CONCORD — Winning a World Series puts a target on your back, says three-time World Series winner David Ortiz.
“Everybody’s playing against the world champions ...and it’s not a secret for the (opposing) team to come hard at ’em,” Ortiz said Wednesday after promoting the state lottery in front of the State House.
After winning their fourth World Series since 2004, the Red Sox have stumbled out of the gate this season, winning only three of their first dozen games.
“After you win a World Series, everybody approach(es) you differently,” Ortiz told reporters. “At some point, you just put it together and fight back, so I believe in the guys. At some point, they’re just going to regroup and do what they know are their best.”
The team’s slow start this year, Ortiz said, “reminded me of my days. I always started slow — and then boom.”
Over his 20-year career, Ortiz amassed 541 homers before retiring after the 2016 season.
Some fans wanted more.
“Papi, come out of retirement; we need you,” yelled one woman at Billy’s Sports Bar & Grill in Manchester where Ortiz stopped to promote the lottery.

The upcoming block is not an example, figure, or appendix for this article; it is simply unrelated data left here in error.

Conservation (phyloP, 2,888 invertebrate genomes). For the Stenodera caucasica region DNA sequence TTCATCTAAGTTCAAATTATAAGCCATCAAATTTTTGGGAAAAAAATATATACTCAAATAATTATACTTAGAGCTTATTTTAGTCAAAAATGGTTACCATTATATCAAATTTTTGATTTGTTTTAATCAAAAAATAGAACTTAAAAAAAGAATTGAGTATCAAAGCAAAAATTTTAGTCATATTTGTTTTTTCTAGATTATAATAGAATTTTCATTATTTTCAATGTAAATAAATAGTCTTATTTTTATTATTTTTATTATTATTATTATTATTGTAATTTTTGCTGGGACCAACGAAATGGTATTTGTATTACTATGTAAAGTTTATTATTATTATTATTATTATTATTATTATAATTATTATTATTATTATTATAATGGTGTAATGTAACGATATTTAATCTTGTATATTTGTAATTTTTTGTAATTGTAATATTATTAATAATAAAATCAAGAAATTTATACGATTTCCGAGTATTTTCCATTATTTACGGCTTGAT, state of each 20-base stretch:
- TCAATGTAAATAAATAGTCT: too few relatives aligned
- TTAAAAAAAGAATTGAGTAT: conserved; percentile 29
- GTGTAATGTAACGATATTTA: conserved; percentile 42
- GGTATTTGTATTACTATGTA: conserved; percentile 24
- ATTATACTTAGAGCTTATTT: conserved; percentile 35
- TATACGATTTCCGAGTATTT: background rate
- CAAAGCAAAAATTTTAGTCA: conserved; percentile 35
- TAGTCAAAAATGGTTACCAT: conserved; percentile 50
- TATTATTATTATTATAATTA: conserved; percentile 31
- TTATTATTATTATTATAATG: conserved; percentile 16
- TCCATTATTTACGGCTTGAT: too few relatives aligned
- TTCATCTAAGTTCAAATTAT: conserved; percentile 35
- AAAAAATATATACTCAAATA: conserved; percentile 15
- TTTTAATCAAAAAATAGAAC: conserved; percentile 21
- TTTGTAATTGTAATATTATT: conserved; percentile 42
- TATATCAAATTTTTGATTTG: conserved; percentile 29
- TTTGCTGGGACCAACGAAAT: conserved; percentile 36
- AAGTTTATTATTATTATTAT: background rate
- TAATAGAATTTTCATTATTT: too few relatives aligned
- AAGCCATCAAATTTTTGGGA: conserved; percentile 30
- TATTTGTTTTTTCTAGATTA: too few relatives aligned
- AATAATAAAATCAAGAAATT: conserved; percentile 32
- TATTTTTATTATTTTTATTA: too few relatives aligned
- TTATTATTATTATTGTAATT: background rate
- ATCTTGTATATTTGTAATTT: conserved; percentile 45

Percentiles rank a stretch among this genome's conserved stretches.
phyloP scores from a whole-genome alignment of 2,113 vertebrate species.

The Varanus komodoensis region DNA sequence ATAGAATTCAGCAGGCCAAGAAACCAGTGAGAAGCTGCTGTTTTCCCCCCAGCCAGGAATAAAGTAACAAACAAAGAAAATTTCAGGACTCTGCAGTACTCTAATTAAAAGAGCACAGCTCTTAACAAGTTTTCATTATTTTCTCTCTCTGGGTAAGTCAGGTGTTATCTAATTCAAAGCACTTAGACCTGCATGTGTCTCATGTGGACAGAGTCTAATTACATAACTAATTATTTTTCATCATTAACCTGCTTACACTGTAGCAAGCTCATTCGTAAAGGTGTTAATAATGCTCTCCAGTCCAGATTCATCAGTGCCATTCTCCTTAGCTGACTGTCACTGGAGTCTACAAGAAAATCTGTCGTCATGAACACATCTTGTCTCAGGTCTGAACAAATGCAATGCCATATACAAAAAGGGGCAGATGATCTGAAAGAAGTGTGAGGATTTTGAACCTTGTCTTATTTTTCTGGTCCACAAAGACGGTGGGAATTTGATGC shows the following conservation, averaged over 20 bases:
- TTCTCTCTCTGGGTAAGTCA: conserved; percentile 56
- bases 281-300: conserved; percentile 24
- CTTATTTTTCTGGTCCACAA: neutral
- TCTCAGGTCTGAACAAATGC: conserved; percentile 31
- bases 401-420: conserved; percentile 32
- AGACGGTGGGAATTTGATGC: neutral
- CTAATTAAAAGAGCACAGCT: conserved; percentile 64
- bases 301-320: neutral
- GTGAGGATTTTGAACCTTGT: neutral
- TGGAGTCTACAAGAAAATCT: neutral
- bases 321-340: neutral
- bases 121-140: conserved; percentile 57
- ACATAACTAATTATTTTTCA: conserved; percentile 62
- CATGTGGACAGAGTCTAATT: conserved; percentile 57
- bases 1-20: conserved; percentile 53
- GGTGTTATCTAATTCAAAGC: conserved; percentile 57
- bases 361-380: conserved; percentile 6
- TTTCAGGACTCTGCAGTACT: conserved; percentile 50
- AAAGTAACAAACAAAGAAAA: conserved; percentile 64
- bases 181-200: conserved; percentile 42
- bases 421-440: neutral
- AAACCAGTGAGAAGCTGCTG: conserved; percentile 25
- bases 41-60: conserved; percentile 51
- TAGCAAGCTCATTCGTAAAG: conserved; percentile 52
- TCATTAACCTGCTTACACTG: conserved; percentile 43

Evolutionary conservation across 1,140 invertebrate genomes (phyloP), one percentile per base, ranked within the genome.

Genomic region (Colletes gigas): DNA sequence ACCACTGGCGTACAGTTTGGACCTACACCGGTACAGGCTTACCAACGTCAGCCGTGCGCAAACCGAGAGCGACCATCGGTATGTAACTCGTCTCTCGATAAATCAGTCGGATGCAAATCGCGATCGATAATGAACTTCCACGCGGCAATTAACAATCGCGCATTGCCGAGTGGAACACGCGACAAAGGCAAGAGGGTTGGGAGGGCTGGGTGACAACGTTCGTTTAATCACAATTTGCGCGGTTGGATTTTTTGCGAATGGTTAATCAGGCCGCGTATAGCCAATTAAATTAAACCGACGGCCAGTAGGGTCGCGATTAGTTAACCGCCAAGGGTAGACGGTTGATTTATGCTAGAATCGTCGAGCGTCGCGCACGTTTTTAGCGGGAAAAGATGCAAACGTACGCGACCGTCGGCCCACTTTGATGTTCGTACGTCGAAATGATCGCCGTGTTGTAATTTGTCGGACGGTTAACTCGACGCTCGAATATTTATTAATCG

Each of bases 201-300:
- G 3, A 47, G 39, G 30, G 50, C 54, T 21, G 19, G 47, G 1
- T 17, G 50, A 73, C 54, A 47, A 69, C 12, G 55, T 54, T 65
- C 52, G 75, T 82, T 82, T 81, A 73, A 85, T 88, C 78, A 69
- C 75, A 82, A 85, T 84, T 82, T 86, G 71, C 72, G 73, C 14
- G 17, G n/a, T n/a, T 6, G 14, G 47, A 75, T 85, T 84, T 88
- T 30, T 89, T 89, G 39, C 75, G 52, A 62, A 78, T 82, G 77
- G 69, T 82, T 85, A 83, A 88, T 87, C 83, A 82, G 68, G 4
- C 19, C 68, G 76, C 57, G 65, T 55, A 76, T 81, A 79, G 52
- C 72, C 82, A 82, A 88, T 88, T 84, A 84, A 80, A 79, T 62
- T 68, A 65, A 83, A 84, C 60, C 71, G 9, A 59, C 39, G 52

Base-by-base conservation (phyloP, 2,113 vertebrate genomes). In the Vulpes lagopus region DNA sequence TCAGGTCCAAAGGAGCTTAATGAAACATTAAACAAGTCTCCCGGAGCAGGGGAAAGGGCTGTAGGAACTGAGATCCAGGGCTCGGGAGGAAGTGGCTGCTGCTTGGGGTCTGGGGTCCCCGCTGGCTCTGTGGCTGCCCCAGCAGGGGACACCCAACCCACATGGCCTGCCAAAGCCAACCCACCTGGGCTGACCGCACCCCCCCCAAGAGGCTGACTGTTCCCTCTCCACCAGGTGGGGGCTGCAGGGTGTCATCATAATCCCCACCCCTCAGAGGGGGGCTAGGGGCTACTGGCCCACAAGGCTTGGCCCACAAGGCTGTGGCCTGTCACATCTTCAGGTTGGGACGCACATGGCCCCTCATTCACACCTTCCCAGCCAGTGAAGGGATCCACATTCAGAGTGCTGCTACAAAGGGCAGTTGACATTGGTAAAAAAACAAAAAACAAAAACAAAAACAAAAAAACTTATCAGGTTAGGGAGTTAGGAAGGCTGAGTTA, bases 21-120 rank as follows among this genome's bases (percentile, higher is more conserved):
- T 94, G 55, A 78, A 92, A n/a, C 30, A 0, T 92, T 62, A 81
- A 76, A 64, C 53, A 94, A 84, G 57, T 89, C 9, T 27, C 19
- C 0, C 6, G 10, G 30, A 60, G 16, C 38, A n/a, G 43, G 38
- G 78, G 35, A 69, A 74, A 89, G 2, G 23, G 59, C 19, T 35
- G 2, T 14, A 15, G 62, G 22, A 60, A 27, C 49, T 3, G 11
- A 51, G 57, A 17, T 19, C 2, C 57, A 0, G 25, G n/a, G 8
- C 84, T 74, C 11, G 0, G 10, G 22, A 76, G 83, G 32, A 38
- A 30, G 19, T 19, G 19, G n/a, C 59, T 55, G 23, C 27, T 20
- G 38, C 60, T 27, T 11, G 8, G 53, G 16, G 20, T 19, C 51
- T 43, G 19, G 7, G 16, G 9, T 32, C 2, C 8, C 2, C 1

“I think I retired at the right time,” said Ortiz, who added he didn’t miss playing until Tuesday’s Fenway opener with the game on the line in the ninth inning. “My time was up.”
He called the Sox 2018 campaign a “perfect season” and said adversity isn’t necessarily a bad thing.
“Sometimes, it’s good to get the struggle out of the way early, so you know that it’s not that easy,” Ortiz said. “Here in New England, fans know how hard it is to win.”
He thinks starting Sox pitcher Chris Sale, who is 0-3 with a 9.00 ERA, will bounce back.
“That’s part of the game,” Ortiz said, adding players learn from their slumps.
“I would take Chris anytime, doesn’t matter,” Ortiz said. “He’s a guy who put himself on the line to win and we saw that last year, so he will figure it out.”
Another New England sports favorite, New England Patriots player Rob Gronkowski, recently announced his retirement. Any advice from Big Papi?
“Slow down on the party,” he said.
Ortiz said he hopes fellow former designated hitter Edgar Martinez going into the Baseball Hall of Fame this summer will boost his odds.
“Hopefully, hopefully,” he said. “The only thing that I can control is playing and playing hard, winning and putting up good numbers, so that was the only thing I got in my hands.
“Other than that, you’ve just got to wait and see what’s going to happen once my time comes up,” he said.
Michigan resident Melina Leonard was on a tour of state capitols when she got an unexpected glimpse of Ortiz.
“I’m a Cubs fan, but again, he’s a Hall of Famer,” she said.
Ortiz also earned a Hall of Fame vote from 11-year-old James Blaisdell of Manchester, who got Ortiz’s signature on a ball at Billy’s.
“He’s going to be a Hall of Famer some day, so it’s going to be special,” he said.